Now we shall point out the Qur’anic styles with regard to Sura, aim, verse, phrase, and word.

For example, if the Sura About what are they disputing?1 is studied carefully, it shows the events of the hereafter, the resurrection of the dead, and Paradise and Hell in a style so unique and wonderful that it proves the Divine acts and dominical works in this world as though looking at each of those events of the next world, and convinces the heart. To expound the style of this Sura fully would be lengthy, so we shall merely indicate one or two points, as follows:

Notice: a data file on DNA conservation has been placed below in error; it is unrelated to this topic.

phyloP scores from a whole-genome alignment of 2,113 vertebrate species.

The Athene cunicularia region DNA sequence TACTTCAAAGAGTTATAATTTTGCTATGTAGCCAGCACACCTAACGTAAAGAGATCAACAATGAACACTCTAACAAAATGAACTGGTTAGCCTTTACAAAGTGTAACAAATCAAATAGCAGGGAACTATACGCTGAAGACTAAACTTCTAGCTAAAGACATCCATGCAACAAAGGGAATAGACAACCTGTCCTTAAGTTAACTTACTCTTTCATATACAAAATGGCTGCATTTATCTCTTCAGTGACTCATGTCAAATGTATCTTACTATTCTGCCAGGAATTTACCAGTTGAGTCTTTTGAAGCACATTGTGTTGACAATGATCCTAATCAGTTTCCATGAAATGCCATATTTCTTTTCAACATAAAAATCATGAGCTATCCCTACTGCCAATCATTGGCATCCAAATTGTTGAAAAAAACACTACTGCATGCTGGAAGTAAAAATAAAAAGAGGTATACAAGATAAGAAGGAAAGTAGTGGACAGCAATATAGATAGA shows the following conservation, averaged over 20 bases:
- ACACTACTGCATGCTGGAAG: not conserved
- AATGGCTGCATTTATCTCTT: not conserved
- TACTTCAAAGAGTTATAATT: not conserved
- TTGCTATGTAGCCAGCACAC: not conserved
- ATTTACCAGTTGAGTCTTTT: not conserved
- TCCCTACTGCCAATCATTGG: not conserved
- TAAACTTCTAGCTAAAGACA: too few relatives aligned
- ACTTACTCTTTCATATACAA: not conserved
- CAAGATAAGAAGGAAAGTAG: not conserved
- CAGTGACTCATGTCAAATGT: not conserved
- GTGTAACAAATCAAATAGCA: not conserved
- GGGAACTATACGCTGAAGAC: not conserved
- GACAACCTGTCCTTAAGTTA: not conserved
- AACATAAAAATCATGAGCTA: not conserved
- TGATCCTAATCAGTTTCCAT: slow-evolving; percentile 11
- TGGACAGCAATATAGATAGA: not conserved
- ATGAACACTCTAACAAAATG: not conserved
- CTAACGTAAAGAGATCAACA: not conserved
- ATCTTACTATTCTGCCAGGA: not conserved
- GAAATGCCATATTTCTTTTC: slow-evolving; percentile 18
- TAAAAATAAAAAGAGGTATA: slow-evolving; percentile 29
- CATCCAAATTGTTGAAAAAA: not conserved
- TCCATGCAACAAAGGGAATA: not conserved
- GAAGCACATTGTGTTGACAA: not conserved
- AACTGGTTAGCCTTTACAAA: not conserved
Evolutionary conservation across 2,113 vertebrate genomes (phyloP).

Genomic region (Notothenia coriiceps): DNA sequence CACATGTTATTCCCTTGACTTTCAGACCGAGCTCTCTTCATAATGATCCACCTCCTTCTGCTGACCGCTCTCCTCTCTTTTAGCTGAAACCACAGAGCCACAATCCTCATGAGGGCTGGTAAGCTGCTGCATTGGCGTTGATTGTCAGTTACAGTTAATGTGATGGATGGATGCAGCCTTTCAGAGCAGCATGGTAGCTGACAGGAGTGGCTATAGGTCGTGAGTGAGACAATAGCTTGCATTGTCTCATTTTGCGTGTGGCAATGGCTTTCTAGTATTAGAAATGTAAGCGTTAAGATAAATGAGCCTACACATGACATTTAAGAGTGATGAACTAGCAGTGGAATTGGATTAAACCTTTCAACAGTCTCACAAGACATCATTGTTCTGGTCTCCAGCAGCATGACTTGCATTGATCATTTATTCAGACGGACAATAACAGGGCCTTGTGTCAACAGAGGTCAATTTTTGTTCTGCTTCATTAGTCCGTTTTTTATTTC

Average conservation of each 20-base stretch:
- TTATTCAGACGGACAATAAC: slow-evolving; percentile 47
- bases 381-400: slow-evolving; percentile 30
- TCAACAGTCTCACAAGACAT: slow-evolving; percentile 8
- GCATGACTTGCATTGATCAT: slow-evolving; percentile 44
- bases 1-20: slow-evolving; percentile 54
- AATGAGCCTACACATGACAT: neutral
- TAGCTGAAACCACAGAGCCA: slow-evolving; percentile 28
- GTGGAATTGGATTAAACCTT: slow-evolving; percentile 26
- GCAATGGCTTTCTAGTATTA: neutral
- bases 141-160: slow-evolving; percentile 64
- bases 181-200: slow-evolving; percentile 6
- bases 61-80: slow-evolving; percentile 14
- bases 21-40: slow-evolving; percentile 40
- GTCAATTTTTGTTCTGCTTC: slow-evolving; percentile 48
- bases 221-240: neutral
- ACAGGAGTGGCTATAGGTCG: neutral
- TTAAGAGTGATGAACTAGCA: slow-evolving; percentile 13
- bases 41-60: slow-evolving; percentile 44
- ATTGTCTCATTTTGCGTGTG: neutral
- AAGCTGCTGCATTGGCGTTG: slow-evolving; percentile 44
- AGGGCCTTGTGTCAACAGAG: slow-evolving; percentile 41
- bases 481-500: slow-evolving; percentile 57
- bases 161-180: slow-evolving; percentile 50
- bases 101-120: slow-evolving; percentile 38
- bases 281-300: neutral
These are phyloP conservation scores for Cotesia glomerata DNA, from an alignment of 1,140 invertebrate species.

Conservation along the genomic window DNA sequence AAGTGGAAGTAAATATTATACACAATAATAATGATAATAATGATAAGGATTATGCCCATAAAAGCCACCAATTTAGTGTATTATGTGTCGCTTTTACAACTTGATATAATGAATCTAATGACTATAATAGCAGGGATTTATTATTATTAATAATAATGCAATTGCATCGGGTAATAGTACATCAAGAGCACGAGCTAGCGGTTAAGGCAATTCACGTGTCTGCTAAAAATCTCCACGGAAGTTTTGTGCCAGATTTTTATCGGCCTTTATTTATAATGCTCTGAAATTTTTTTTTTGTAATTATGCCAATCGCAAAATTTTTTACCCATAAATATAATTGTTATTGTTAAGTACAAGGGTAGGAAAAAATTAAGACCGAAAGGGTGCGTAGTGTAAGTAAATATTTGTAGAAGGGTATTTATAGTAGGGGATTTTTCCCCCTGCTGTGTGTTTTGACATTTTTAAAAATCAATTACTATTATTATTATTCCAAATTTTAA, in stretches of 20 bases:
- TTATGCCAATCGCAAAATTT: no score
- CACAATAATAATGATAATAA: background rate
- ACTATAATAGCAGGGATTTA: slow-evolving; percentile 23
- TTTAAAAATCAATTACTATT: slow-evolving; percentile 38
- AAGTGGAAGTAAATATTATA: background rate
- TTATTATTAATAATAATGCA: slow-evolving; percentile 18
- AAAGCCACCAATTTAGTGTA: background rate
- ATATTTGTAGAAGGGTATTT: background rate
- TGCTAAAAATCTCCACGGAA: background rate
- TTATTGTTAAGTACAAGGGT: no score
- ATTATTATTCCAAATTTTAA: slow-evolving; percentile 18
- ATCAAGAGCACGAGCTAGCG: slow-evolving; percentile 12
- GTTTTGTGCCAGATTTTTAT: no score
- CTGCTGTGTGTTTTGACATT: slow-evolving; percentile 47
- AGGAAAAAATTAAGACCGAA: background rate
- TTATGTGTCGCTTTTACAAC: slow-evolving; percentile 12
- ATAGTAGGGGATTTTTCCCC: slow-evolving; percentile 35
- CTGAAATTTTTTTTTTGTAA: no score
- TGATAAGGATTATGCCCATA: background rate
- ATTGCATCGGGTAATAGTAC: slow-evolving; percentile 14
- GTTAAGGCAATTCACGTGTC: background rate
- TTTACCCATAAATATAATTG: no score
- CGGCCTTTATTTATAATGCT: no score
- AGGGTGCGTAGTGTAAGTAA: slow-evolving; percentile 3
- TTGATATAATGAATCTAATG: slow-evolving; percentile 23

At the start of the Sura, to prove the resurrection, it says: “We have made the earth a beautifully decked-out cradle for you, and the mountains masts and poles full of treasure for your house and your lives. We have made you as couples, loving and close to one another. We have made the night a coverlet for your sleep of comfort, the daytime the arena in which you earn your livelihood, the sun a light-giving, heat-supplying lamp, and from the clouds We pour down water as though they were a spring producing the water of life. And We create easily and quickly from the simple water the various flower-bearing and fruit-bearing things which bear all your sustenance. Since this is so, the Day of Resurrection, the day when good and evil shall be separated out, awaits you. It is not difficult for Us to bring about that Day.” In a veiled way it points to proofs that after this at the resurrection, the mountains will be scattered, the skies shattered, Hell readied, and the people of Paradise given gardens and orchards. It says in effect: “Since He does these things related to the mountains and the earth before your very eyes, He shall do things resembling these in the hereafter.” That is to say, the ‘mountain’ at the beginning of the Sura looks to the state of the mountains at the resurrection, and the garden to the gardens and paradises in the hereafter. You may compare other points to this and see what a beautiful and elevated style it has.